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Flash Fridays – The Flash #296 April 1981

posted on January 14, 2022

The big news about this issue of The Flash is that the book returns to the drawing board of Carmine Infantino, the artist who helped launch the Silver Age Flash twenty years earlier. For those of us who grew up with and were inspired by those  books (including among them this issue’s writer Cary Bates), Infantino’s work holds a special place in our lives. With his body of work on The Flash as well as Adam Strange, Infantino practically was the Silver Age for a time. So it’s nice to see that elegant style back in the service of a Flash story, and it had to have been a thrill for Cary Bates. I’m not sure how Infantino felt returning to penciling after having been the boss of DC all those years, but the life of a comics pro has never been anything less than Darwinean.

Having the Ralph Dibney the Elongated man join the Flash on this occasion merely adds to the nostalgia. Cary Bates story is a simple one that somehow just feels right for the moment with its call back to the work of the Flash’s early writer John Broom. It’s both short, sweet and reminiscent. In the elevator pitch, the Elongated Man has been on the trail of three circus performers across Europe as they committed robberies at various drug manufactures. It turns out that they’re stealing the medical supplies for a fourth performer whose extreme Elephant Man deformities have resigned him to the circus’s freak show. The Flash stops Ralph as he’s about to capture them, and once he understands the situation, Ralph figures out that one of the stolen ingrediants is gingold, the thing that gives him his stretching ability. He then susses out that the cure needs to be administered along with his specific type O blood. A transfusion takes place, the cure works, and the circus performers are given leniency. In the end, it’s nice to see the two old superhero pals together again as they walk off on into a promising dawn (literally).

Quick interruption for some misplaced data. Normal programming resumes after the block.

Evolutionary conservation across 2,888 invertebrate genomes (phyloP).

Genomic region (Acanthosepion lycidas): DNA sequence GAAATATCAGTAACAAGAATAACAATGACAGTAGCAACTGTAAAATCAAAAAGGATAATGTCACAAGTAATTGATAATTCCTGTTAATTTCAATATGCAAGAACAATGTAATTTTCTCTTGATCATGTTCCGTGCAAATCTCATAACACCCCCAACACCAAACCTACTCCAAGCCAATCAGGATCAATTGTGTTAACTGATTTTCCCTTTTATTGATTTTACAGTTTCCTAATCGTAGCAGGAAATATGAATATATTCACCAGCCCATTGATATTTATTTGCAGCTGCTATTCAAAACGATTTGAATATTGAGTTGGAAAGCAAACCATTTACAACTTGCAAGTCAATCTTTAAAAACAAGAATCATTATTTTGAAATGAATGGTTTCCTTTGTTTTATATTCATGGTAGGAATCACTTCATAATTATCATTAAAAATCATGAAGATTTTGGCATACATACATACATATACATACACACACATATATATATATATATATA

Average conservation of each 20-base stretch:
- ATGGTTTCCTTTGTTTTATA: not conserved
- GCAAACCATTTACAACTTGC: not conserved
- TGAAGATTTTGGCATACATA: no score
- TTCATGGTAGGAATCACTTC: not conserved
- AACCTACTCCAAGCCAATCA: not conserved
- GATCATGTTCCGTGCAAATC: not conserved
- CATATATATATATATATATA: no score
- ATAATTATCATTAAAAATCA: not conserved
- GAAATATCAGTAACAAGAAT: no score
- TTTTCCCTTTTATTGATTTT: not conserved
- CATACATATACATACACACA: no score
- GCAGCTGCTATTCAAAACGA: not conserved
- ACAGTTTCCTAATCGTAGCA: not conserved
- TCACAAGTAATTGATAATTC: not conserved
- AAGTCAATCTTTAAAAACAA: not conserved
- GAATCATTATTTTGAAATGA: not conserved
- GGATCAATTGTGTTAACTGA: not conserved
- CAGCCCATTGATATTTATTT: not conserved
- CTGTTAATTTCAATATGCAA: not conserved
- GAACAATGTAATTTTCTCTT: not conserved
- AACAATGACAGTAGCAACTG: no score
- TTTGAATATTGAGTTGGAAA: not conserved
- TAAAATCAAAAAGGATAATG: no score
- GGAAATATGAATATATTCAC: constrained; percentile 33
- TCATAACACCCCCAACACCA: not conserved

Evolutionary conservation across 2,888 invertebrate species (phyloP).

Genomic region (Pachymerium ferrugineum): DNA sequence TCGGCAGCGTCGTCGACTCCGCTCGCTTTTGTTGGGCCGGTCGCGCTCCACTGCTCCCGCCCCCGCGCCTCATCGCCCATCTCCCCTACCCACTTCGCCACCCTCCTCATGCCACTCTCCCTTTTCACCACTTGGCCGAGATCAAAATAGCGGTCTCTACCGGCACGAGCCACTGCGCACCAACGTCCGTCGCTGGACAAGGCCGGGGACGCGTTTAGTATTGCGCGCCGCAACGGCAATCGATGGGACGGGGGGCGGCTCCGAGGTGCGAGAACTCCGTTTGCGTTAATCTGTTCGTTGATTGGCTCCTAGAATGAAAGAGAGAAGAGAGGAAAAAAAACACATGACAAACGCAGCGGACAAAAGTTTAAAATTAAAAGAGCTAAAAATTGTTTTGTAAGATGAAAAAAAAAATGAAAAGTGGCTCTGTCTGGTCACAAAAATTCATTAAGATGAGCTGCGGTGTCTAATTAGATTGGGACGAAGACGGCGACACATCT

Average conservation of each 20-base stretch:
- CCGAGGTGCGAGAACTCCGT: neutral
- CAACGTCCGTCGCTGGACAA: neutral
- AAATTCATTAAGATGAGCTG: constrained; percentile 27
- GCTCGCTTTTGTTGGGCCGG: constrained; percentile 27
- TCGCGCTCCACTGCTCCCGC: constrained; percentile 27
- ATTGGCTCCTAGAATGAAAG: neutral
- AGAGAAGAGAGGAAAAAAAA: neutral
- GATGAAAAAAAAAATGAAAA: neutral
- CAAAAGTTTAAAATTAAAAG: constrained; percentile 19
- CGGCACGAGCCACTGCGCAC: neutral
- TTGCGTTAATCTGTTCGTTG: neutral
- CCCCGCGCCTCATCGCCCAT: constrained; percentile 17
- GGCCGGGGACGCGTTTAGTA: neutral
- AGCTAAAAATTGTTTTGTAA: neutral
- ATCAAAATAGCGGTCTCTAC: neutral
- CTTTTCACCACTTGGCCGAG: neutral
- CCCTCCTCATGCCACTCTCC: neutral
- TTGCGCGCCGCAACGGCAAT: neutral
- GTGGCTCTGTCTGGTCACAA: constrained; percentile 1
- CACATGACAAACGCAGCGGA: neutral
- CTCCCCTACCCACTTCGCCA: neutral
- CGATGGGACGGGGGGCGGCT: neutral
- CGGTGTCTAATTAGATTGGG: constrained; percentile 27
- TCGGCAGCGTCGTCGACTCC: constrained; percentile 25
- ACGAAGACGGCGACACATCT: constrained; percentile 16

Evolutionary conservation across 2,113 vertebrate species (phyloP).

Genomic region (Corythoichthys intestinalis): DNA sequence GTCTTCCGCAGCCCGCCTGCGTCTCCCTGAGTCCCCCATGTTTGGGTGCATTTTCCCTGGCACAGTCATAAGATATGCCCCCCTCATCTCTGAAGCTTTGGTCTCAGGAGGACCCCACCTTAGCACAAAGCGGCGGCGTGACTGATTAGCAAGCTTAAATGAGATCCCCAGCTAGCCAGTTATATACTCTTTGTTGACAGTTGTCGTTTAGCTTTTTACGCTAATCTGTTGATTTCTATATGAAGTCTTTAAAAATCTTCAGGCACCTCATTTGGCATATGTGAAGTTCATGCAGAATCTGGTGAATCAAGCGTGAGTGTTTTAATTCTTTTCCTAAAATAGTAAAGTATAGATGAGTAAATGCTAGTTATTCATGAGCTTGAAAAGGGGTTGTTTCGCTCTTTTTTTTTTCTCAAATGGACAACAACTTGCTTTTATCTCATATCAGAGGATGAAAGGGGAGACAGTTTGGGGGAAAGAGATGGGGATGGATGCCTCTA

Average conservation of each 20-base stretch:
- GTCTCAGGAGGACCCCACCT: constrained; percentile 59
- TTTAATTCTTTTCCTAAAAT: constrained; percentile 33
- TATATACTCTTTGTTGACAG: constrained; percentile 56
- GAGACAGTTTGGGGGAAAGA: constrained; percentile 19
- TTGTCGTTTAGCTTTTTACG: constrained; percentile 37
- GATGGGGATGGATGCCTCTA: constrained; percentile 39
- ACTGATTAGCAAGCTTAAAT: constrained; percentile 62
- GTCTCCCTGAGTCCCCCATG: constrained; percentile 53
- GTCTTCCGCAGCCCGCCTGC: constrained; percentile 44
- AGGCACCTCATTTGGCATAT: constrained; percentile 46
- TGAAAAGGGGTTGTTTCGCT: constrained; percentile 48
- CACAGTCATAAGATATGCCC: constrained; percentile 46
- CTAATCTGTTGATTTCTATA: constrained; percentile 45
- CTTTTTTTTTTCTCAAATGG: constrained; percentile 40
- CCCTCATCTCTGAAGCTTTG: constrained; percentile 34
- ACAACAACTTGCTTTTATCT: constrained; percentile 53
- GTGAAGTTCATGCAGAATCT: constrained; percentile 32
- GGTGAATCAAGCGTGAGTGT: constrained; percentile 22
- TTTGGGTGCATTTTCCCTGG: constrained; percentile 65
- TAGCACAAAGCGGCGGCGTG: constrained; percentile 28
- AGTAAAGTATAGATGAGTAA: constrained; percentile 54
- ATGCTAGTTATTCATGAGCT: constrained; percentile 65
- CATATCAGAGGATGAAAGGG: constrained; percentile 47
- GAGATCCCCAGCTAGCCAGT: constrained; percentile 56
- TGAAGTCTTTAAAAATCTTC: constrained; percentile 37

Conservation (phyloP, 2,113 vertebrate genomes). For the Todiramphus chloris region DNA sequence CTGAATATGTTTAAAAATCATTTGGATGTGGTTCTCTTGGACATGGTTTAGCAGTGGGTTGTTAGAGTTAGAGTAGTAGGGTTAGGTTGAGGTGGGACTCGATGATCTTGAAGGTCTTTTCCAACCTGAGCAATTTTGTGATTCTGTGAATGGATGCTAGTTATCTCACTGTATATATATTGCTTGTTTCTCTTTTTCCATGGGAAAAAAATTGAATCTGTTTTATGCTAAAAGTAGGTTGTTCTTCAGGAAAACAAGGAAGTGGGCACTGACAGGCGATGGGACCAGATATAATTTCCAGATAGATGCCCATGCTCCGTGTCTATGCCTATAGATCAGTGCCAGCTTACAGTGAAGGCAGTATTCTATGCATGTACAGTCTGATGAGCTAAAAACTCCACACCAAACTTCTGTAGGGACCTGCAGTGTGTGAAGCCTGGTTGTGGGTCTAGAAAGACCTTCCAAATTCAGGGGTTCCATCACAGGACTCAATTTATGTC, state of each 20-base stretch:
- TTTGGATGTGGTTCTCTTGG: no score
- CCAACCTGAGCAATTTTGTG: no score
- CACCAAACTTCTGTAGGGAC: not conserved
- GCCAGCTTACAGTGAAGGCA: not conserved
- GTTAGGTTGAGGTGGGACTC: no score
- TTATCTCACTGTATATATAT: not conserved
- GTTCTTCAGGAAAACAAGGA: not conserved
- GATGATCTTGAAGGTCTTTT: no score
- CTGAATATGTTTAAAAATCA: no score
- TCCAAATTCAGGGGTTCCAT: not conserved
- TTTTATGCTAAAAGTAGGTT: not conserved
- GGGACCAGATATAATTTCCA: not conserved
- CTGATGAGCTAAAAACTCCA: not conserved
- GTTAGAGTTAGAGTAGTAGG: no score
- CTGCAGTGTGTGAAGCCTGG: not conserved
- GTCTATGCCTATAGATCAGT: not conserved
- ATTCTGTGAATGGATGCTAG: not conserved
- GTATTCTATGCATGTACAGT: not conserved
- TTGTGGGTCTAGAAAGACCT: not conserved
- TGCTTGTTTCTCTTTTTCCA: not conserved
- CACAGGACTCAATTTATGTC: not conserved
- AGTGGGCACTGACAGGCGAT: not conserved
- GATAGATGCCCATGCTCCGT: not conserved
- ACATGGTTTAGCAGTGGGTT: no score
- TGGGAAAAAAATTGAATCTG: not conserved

So with the return of Infantino, all is good and perfect again, right? Well, good certainly… but, perfect? Mmmm… let’s not spoil the moment. More on that later.